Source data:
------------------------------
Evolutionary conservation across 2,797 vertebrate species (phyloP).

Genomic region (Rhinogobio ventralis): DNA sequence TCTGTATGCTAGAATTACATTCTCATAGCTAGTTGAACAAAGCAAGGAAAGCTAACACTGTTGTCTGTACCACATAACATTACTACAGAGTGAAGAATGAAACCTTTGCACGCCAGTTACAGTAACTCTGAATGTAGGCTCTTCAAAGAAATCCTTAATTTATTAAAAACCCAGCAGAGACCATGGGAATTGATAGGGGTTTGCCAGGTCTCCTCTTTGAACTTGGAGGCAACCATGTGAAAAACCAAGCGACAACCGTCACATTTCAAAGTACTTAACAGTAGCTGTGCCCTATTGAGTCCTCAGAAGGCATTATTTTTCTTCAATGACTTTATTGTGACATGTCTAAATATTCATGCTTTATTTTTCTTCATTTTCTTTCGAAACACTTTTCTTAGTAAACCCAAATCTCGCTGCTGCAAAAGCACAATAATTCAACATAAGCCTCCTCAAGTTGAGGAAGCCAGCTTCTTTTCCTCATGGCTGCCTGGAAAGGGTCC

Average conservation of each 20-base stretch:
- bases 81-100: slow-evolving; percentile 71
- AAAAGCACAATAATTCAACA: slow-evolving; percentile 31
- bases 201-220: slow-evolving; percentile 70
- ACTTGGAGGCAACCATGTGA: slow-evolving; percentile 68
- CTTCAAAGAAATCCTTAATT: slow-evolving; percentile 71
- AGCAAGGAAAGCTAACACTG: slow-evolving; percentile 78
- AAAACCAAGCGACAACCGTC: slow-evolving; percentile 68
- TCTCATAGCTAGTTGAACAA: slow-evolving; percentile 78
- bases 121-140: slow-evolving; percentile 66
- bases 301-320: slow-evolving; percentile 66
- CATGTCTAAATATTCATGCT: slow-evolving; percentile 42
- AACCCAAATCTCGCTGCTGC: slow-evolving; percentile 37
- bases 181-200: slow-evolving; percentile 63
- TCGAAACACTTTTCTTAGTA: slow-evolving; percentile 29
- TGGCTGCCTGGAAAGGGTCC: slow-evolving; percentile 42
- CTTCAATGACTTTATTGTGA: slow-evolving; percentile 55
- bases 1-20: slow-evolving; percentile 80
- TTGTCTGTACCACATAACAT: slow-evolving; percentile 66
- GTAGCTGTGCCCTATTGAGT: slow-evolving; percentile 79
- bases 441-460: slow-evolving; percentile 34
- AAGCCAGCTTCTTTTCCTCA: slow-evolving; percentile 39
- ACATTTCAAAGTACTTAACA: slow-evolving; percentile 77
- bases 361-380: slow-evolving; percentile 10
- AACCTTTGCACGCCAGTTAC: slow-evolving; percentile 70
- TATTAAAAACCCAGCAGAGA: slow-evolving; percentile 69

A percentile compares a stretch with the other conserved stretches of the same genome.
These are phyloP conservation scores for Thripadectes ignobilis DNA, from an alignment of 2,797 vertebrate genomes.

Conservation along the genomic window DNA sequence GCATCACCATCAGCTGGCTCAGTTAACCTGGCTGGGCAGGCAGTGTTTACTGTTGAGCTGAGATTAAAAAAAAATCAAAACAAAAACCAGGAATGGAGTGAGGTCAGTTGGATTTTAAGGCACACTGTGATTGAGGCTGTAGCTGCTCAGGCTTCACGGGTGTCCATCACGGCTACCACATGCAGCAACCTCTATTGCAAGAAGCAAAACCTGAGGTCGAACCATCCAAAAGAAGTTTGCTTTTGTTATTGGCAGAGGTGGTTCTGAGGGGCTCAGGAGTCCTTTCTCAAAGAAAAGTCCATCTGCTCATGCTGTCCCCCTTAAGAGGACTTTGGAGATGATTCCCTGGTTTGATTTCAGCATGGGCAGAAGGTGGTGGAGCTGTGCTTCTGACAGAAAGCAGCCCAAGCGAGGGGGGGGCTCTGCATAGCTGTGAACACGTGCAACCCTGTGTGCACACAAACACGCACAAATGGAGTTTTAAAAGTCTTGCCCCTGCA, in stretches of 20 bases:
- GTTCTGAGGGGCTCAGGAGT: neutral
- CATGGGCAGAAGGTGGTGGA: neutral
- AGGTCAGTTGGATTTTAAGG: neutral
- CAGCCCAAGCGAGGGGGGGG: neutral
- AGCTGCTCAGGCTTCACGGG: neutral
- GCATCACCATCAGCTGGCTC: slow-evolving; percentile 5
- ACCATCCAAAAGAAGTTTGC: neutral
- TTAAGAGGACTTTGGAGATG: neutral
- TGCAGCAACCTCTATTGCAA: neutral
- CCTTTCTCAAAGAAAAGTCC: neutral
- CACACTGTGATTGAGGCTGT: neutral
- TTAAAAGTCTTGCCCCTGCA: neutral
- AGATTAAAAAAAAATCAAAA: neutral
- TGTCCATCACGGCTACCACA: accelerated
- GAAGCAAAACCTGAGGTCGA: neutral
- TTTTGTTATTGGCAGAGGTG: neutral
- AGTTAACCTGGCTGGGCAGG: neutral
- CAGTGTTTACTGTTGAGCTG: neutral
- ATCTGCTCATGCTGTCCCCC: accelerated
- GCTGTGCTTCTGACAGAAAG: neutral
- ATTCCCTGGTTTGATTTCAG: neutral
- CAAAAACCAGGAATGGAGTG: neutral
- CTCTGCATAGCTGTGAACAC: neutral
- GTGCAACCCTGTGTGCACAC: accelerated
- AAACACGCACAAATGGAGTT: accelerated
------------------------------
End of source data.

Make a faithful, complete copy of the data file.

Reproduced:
Evolutionary conservation across 2,797 vertebrate species (phyloP).

Genomic region (Rhinogobio ventralis): DNA sequence TCTGTATGCTAGAATTACATTCTCATAGCTAGTTGAACAAAGCAAGGAAAGCTAACACTGTTGTCTGTACCACATAACATTACTACAGAGTGAAGAATGAAACCTTTGCACGCCAGTTACAGTAACTCTGAATGTAGGCTCTTCAAAGAAATCCTTAATTTATTAAAAACCCAGCAGAGACCATGGGAATTGATAGGGGTTTGCCAGGTCTCCTCTTTGAACTTGGAGGCAACCATGTGAAAAACCAAGCGACAACCGTCACATTTCAAAGTACTTAACAGTAGCTGTGCCCTATTGAGTCCTCAGAAGGCATTATTTTTCTTCAATGACTTTATTGTGACATGTCTAAATATTCATGCTTTATTTTTCTTCATTTTCTTTCGAAACACTTTTCTTAGTAAACCCAAATCTCGCTGCTGCAAAAGCACAATAATTCAACATAAGCCTCCTCAAGTTGAGGAAGCCAGCTTCTTTTCCTCATGGCTGCCTGGAAAGGGTCC

Average conservation of each 20-base stretch:
- bases 81-100: slow-evolving; percentile 71
- AAAAGCACAATAATTCAACA: slow-evolving; percentile 31
- bases 201-220: slow-evolving; percentile 70
- ACTTGGAGGCAACCATGTGA: slow-evolving; percentile 68
- CTTCAAAGAAATCCTTAATT: slow-evolving; percentile 71
- AGCAAGGAAAGCTAACACTG: slow-evolving; percentile 78
- AAAACCAAGCGACAACCGTC: slow-evolving; percentile 68
- TCTCATAGCTAGTTGAACAA: slow-evolving; percentile 78
- bases 121-140: slow-evolving; percentile 66
- bases 301-320: slow-evolving; percentile 66
- CATGTCTAAATATTCATGCT: slow-evolving; percentile 42
- AACCCAAATCTCGCTGCTGC: slow-evolving; percentile 37
- bases 181-200: slow-evolving; percentile 63
- TCGAAACACTTTTCTTAGTA: slow-evolving; percentile 29
- TGGCTGCCTGGAAAGGGTCC: slow-evolving; percentile 42
- CTTCAATGACTTTATTGTGA: slow-evolving; percentile 55
- bases 1-20: slow-evolving; percentile 80
- TTGTCTGTACCACATAACAT: slow-evolving; percentile 66
- GTAGCTGTGCCCTATTGAGT: slow-evolving; percentile 79
- bases 441-460: slow-evolving; percentile 34
- AAGCCAGCTTCTTTTCCTCA: slow-evolving; percentile 39
- ACATTTCAAAGTACTTAACA: slow-evolving; percentile 77
- bases 361-380: slow-evolving; percentile 10
- AACCTTTGCACGCCAGTTAC: slow-evolving; percentile 70
- TATTAAAAACCCAGCAGAGA: slow-evolving; percentile 69

A percentile compares a stretch with the other conserved stretches of the same genome.
These are phyloP conservation scores for Thripadectes ignobilis DNA, from an alignment of 2,797 vertebrate genomes.

Conservation along the genomic window DNA sequence GCATCACCATCAGCTGGCTCAGTTAACCTGGCTGGGCAGGCAGTGTTTACTGTTGAGCTGAGATTAAAAAAAAATCAAAACAAAAACCAGGAATGGAGTGAGGTCAGTTGGATTTTAAGGCACACTGTGATTGAGGCTGTAGCTGCTCAGGCTTCACGGGTGTCCATCACGGCTACCACATGCAGCAACCTCTATTGCAAGAAGCAAAACCTGAGGTCGAACCATCCAAAAGAAGTTTGCTTTTGTTATTGGCAGAGGTGGTTCTGAGGGGCTCAGGAGTCCTTTCTCAAAGAAAAGTCCATCTGCTCATGCTGTCCCCCTTAAGAGGACTTTGGAGATGATTCCCTGGTTTGATTTCAGCATGGGCAGAAGGTGGTGGAGCTGTGCTTCTGACAGAAAGCAGCCCAAGCGAGGGGGGGGCTCTGCATAGCTGTGAACACGTGCAACCCTGTGTGCACACAAACACGCACAAATGGAGTTTTAAAAGTCTTGCCCCTGCA, in stretches of 20 bases:
- GTTCTGAGGGGCTCAGGAGT: neutral
- CATGGGCAGAAGGTGGTGGA: neutral
- AGGTCAGTTGGATTTTAAGG: neutral
- CAGCCCAAGCGAGGGGGGGG: neutral
- AGCTGCTCAGGCTTCACGGG: neutral
- GCATCACCATCAGCTGGCTC: slow-evolving; percentile 5
- ACCATCCAAAAGAAGTTTGC: neutral
- TTAAGAGGACTTTGGAGATG: neutral
- TGCAGCAACCTCTATTGCAA: neutral
- CCTTTCTCAAAGAAAAGTCC: neutral
- CACACTGTGATTGAGGCTGT: neutral
- TTAAAAGTCTTGCCCCTGCA: neutral
- AGATTAAAAAAAAATCAAAA: neutral
- TGTCCATCACGGCTACCACA: accelerated
- GAAGCAAAACCTGAGGTCGA: neutral
- TTTTGTTATTGGCAGAGGTG: neutral
- AGTTAACCTGGCTGGGCAGG: neutral
- CAGTGTTTACTGTTGAGCTG: neutral
- ATCTGCTCATGCTGTCCCCC: accelerated
- GCTGTGCTTCTGACAGAAAG: neutral
- ATTCCCTGGTTTGATTTCAG: neutral
- CAAAAACCAGGAATGGAGTG: neutral
- CTCTGCATAGCTGTGAACAC: neutral
- GTGCAACCCTGTGTGCACAC: accelerated
- AAACACGCACAAATGGAGTT: accelerated